We are shocked, as a country, as a people, every time a headline crashes into the day with another mother who has killed her children. It seems the act most unnatural to us; a mother’s love should surmount everything. But when a mother writes of the dark forces that parenting stirs within her, the fears and the rages and sheer helplessness in the face of dependent people whom we love with an absolute, clawing passion, but who have the unwitting ability to literally drive us mad, we at best give it space in the “Parenting” column and pay it scant attention. Is it any wonder many mothers, especially mothers whose darkness threatens to swallow them and their children together, feel so alone?

There are two billion mothers in the world. The way that these mothers raise their children to be eventual adults has an impact on everyone around them. Yet we still behave as if those mothers’ stories—our stories—are somehow lesser. Or as if a writer with a child at her side must necessarily face a career flattened due to lack of subject matter. Even Claire Vaye Watkins, at the end of her powerful essay “On Pandering,” said that attempting to write about her own experience of motherhood felt “quaint” and “domestic.” “I found myself with nothing to write about,” she wrote. It’s no wonder mommies started blogging; almost the entire literary world treats the subject of motherhood like a child itself: pats it on the head and sends it out to play so the real grownups can get back to their important conversations.

As a writer, I’m often told implicitly—sometimes even explicitly—that being a mother doesn’t matter, that it in fact castrates my career if I mention my mother-ness in an essay. We find the exceptions only in a few publications dedicated to the idea that mothering is in fact a complex literary subject worth exploring.


The lack of acceptance by the wider literary world is partly why I fell in love with Letters of a Woman Homesteader so hard and so fast. It’s not a perfect book—Stewart’s rare notes about African Americans are at best reflective of her time, although she comes across as more conscious than I would have expected—but her stories finally made sense of the whole spectrum of experience that made up my strong female ancestors’ lives. And in her writings, Stewart did not separate her domestic tasks from her more adventurous stories. “I kissed my baby’s little downy head and went to sleep,” she slips in among a rather thrilling story about camping with cowboys amidst a chase for horse thieves. This line comes only a half-page after “The firing had ceased save for a few sharp reports from the revolvers, like a coyote’s spiteful snapping.” The next thing we know, the cowboys’ German cook is rousing the camp for a breakfast of “cackle-berries und antelope steak.”

For her these events, the bundling of her baby to sleep and listening for sounds of the horse-thief chase, followed by breakfast over a campfire and her discovery that “cackle-berries” were simply eggs, were warp and woof, as they should be for all of us, each part of it necessary to complete the rich, wild thing we call life. In Elinore Pruitt Stewart’s book, we finally have a pioneer woman’s story, a pioneer mother’s story, told simply and beautifully as if being a mother and having something necessary to contribute to literature were not incompatible.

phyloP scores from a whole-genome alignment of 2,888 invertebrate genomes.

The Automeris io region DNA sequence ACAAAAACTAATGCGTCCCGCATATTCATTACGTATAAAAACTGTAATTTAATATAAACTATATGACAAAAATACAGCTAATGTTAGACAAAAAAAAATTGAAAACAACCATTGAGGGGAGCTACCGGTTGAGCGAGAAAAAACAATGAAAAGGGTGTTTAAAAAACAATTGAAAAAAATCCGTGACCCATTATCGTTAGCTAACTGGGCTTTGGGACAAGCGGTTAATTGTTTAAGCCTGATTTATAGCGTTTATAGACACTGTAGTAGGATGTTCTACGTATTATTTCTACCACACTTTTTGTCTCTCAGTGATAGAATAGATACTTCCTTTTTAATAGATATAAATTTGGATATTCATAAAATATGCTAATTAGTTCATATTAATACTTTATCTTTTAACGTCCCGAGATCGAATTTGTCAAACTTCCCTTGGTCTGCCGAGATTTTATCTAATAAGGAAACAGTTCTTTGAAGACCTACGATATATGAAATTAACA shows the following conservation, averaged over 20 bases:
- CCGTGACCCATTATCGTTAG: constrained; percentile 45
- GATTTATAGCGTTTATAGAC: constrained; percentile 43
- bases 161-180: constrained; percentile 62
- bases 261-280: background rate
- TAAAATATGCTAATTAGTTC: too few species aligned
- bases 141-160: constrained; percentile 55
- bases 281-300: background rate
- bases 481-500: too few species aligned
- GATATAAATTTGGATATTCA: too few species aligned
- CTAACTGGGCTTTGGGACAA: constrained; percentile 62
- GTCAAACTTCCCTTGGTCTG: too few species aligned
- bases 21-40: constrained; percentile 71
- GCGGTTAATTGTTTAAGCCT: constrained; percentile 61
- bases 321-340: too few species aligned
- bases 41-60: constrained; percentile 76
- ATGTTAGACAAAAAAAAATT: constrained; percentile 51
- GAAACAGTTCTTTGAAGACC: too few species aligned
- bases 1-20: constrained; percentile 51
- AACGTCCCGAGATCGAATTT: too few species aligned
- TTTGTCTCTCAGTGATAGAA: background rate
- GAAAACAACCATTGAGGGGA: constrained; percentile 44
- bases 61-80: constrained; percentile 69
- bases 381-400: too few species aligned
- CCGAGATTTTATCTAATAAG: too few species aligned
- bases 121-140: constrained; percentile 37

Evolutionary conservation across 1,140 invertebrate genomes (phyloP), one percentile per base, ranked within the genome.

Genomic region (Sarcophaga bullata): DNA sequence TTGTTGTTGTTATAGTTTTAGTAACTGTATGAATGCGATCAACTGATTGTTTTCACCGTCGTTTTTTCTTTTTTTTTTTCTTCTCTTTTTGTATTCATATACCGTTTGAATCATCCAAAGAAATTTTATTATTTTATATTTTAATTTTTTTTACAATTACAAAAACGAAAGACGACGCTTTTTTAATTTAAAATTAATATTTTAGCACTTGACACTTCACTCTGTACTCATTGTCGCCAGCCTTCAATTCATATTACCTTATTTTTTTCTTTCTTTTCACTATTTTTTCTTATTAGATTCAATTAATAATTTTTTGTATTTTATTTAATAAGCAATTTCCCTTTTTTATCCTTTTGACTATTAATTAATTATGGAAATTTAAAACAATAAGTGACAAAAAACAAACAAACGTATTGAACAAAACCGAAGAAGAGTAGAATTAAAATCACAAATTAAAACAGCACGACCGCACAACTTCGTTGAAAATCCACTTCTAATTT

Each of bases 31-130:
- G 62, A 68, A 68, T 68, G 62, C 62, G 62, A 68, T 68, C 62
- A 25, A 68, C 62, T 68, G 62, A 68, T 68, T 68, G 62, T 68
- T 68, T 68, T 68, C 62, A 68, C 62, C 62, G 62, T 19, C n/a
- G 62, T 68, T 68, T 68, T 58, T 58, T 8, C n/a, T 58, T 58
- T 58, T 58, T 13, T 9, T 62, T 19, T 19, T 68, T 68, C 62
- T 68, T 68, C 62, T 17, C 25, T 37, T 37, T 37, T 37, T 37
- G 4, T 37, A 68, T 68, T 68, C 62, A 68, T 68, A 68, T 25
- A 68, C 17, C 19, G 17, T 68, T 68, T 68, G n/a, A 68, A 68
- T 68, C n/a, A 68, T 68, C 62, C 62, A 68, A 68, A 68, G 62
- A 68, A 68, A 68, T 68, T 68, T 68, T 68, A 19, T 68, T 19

Elinore Pruitt Stewart had no doubts about the abilities of women. She did not question whether a woman, married or single, or with a child hanging on her apron, should strike out for the frontier to achieve independence. Assuming a person was not “afraid of coyotes and work and loneliness,” she wrote, there was no reason they couldn’t make it work just as she had. “I am very enthusiastic about women homesteading. . . . [A]ny woman who can stand her own company, can see the beauty of the sunset, loves growing things, and is willing to put in as much time at careful labor as she does over the washtub, will certainly succeed.”


Stewart’s story shifts the pioneer narrative from being solely male-centered to the strength of the female. And her writings throw into relief how completely we accept the absence of the “domestic” stories that actually make up the fabric of our daily lives. Motherhood exposes us to our raw animal instincts; the domestic life keeps us bound to the rhythms of the planet and the passing of our numbered days. Are we so afraid to admit that these subjects are just as worthy of our attention and accolades as any other narrative?

In a recent essay for Vela magazine, titled “In Defense of Motherhood as Art,” Sarah Menkedick ends her examination of the mother-writer by envisioning a new era of literature awaiting her daughter, one in which motherhood-as-literature and mothers-as-writers are released from their cotton candy cages spun over the last several decades: “I hope she grows up seeing mothers not as passive compromised figures but as the writers of the future, the weavers of new worlds,” she writes.

I hope so, too. Because there is substance in the way my son carried Percy the cheeky green engine around, in the way I anxiously hoped my baby daughter’s nap would be a few minutes longer each day. There is texture in the fact that, as I was finishing edits on this essay, the children whose presence opened it, and who are no longer babies, were trying to get my attention by stealing my papers and hiding them in the blanket fort they’d built in the living room. How we assess the value of this the chewiest, densest area of our lives taints how we perceive a woman’s literary treatment of anything at all. Women won’t get published equitably until this kind of work, this daily living, is held to be as truly valuable and individual as the rest of society’s experiences. There is fat and bone in the way we raise children, clean house, and strive to keep ourselves whole. Just as there is fiber and sinew in the way women fall in love, pursue astronomy, research World War II, trek through Patagonia, experience heartbreak and betrayal. There’s meat there, if we would only taste it.


Antonia Malchik‘s essays have appeared in Aeon, Orion, The Atlantic, and many other publications. She is the managing editor of STIR Journal and is working on a nonfiction book about walking.